4 Types Of Tectonic Plate Movement

By Antonia Čirjak on May 27 2020 in Geography

In 1915, Alfred Wegener presented the theory of continental drift but it was not until the 1960s that it was accepted as scientifically true.
In 1915, Alfred Wegener presented the theory of continental drift but it was not until the 1960s that it was accepted as scientifically true.
  • Alfred Wegener was the first scientist to present the theory of continental drift in 1915, although it wasn’t widely accepted until the 1960s.
  • There are four types of boundaries between tectonic plates that are defined by the movement of the plates: divergent and convergent boundaries, transform fault boundaries, and plate boundary zones.
  • Microplates are smaller fragments of tectonic plates that appear in plate boundary zones.

The crust of our planet is constantly evolving and changing. It is a dynamic structure and this can be best seen whenever an earthquake occurs. Understanding how the plates in our planet’s crust move, was something scientists struggled with for years. However, in 1915, Alfred Wegener presented the theory of continental drift. At first the majority of scientists were highly critical of his work, and it was not until the 1960s that it was accepted as scientifically true.

This theory gave birth to modern studies of plate tectonics. These studies describe the crust of our planet as being made up of different plates. These plates move and interact with each other, and today we already know plenty about them. There are 4 different types of tectonic plate boundaries. These boundaries describe how the plates are moving, which is what we will be talking about in this article.

Divergent Boundaries

Divergent boundaries occur when a specific movement happens between the plates. This movement is the plates pulling away from each other. The area between the plates is known as the rift zone. The thing that is common in rift zones is high volcanic activity. The plates start pulling away from each other and lava is released to create a new crust. The Horn of Africa is a famous example of a rift zone.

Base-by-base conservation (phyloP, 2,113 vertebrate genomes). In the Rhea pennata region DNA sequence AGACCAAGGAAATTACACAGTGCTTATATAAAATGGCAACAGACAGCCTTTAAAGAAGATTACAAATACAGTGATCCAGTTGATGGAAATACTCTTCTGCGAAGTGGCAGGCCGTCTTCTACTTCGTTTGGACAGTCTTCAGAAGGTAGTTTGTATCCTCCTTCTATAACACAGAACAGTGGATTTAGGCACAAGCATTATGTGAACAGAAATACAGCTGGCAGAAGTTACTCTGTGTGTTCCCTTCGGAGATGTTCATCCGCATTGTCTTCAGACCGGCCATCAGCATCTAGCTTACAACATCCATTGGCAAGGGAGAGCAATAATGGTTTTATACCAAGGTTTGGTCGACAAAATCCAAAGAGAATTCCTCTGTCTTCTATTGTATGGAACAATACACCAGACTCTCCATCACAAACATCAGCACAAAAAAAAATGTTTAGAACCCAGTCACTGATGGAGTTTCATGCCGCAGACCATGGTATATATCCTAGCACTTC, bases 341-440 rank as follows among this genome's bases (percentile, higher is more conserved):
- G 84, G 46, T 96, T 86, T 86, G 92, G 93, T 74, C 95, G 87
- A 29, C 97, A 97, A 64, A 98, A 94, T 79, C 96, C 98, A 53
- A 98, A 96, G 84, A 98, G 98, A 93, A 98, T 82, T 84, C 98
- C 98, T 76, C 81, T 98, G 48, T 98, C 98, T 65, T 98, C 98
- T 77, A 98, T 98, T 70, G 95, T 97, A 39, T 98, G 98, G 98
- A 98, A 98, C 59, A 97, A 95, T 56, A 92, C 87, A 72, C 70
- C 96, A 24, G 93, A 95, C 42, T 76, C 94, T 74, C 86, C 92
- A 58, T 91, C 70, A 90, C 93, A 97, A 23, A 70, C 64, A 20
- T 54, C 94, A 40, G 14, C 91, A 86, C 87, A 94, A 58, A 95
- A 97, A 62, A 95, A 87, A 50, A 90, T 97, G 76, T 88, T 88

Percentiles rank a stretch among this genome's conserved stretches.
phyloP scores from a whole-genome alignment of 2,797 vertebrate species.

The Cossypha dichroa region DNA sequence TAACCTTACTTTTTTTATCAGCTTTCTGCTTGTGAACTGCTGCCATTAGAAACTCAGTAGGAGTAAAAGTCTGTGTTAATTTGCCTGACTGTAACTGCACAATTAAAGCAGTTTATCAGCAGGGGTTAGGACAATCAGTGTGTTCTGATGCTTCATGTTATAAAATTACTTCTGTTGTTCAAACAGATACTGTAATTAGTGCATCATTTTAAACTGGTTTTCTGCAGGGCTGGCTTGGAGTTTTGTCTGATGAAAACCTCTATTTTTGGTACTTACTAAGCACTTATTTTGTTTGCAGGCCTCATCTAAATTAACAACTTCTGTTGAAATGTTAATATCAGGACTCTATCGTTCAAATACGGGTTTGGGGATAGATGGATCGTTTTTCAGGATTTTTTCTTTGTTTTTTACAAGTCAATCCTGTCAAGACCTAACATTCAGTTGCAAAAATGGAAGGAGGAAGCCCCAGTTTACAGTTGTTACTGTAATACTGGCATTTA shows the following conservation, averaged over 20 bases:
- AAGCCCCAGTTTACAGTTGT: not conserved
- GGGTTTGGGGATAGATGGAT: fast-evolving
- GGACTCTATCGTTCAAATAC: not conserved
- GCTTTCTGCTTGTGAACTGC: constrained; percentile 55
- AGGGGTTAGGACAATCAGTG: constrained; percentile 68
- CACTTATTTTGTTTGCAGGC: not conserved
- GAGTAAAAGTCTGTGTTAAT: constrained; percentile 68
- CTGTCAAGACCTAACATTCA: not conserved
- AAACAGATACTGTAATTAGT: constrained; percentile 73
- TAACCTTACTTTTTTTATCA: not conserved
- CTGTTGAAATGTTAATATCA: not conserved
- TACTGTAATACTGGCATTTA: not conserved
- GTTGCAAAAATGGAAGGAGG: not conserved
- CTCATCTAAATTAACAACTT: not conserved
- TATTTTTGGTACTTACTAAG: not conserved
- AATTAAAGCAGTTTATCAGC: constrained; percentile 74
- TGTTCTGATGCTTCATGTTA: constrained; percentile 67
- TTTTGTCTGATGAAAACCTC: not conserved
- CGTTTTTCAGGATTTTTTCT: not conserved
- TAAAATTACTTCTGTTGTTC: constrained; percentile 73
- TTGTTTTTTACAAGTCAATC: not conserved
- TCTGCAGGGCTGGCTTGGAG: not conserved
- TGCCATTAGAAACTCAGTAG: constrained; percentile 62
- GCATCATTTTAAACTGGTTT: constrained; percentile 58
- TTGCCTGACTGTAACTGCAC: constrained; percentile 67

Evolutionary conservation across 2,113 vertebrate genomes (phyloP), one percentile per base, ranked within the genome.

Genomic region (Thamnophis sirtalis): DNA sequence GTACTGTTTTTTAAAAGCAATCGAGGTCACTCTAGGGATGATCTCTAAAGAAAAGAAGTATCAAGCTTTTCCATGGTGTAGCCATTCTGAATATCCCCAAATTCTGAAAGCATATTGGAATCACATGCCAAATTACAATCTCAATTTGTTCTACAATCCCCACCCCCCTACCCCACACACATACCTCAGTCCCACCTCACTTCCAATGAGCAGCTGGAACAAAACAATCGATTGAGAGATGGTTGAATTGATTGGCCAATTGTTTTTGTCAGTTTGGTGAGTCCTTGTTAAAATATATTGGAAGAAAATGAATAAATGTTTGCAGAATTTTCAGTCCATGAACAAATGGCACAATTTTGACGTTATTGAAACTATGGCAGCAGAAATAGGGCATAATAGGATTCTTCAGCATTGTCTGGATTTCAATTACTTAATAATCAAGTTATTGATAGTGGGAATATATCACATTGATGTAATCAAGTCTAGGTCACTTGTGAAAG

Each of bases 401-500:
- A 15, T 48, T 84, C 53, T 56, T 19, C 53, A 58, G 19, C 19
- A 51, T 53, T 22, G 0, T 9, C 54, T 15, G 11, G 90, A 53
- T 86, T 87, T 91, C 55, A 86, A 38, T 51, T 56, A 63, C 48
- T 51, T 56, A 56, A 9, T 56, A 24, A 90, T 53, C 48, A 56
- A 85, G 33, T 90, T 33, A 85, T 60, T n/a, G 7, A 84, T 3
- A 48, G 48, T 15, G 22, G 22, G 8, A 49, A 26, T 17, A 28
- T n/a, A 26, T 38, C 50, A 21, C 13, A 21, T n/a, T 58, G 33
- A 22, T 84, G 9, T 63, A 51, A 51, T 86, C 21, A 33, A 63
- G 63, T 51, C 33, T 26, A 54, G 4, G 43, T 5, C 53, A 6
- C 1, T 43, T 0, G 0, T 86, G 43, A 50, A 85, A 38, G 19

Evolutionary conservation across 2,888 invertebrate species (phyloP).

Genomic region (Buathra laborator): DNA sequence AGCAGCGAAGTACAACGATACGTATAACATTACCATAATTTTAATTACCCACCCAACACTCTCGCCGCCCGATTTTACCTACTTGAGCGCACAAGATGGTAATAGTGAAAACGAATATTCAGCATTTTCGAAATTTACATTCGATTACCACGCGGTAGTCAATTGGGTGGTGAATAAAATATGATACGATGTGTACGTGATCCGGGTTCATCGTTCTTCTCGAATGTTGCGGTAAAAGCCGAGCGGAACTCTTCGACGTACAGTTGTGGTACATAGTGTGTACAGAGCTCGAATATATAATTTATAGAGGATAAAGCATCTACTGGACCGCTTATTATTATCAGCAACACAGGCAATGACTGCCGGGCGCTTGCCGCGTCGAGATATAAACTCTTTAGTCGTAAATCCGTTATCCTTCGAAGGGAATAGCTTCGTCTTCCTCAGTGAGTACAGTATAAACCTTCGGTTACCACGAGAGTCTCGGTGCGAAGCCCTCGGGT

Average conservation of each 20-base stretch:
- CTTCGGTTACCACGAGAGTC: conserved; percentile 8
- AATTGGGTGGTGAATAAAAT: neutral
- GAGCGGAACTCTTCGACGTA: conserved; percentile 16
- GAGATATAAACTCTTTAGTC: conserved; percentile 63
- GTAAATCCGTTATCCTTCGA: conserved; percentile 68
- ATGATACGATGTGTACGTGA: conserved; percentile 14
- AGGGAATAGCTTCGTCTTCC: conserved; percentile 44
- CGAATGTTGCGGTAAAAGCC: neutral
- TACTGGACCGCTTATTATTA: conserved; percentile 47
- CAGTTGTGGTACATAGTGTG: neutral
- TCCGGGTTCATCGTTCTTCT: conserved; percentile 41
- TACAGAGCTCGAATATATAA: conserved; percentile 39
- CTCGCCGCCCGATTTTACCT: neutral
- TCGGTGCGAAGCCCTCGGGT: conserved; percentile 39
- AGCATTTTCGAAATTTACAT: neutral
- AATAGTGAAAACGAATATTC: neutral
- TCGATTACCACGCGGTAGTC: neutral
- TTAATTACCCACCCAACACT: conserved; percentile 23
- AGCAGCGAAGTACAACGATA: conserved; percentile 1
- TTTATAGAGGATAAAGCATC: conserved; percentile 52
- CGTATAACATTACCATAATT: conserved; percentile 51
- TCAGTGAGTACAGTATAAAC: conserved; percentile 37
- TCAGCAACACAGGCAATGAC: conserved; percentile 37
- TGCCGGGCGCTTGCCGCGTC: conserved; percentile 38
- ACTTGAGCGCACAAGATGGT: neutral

The Horn of Africa is a famous example of a rift zone.
The Horn of Africa is a famous example of a rift zone.

A second well-known example of a rift zone is the mid-Atlantic ridge. Both of these areas are known for their intense volcanic activity. This zone is placed deep underwater. It is the place where a new oceanic crust is rising out of the rift. This crust is forming a new ocean floor. It is a fascinating example of what can happen if the plates are moving from each other.

Convergent Boundaries

You probably already guessed what type of movement occurs in these boundaries. For those that didn’t, convergent boundaries happen in places where two plates meet. This means they are characterized by two plates moving towards each other. Whenever this happens, one of the plates starts to move underneath the other one. The crust which is heavier is usually the one that moves underneath the lighter crust. 

Once this happens, a deep oceanic trench is formed. This trench is often close to continental land. This influences the land as well, creating high mountain ranges. Several ranges throughout the world were created by the plates moving under each other. If neither of the plates is noticeably heavier (meaning both are continental), neither will move under the other one. They will push into each other and move the material upwards. This is how the boundary between India and Asia was formed.

Transform Fault Boundaries And Plate Boundary Zones

Transform fault boundaries are defined by the movement when two plates slide past each other. This movement creates a transform fault or a boundary. These boundaries mostly happen on the ocean floor, although some are known to appear on land. One example of a transform boundary on land is the San Andreas fault line in California.

The last type of movement between tectonic plates is hard to place into a specific group. These boundaries do not fall into any of the previous categories, so we call them plate boundary zones. No deformation happens during this movement, meaning there are no interactions between plates. These areas are defined by the appearance of smaller fragments of plates called microplates. Their geological structures are extremely complicated.

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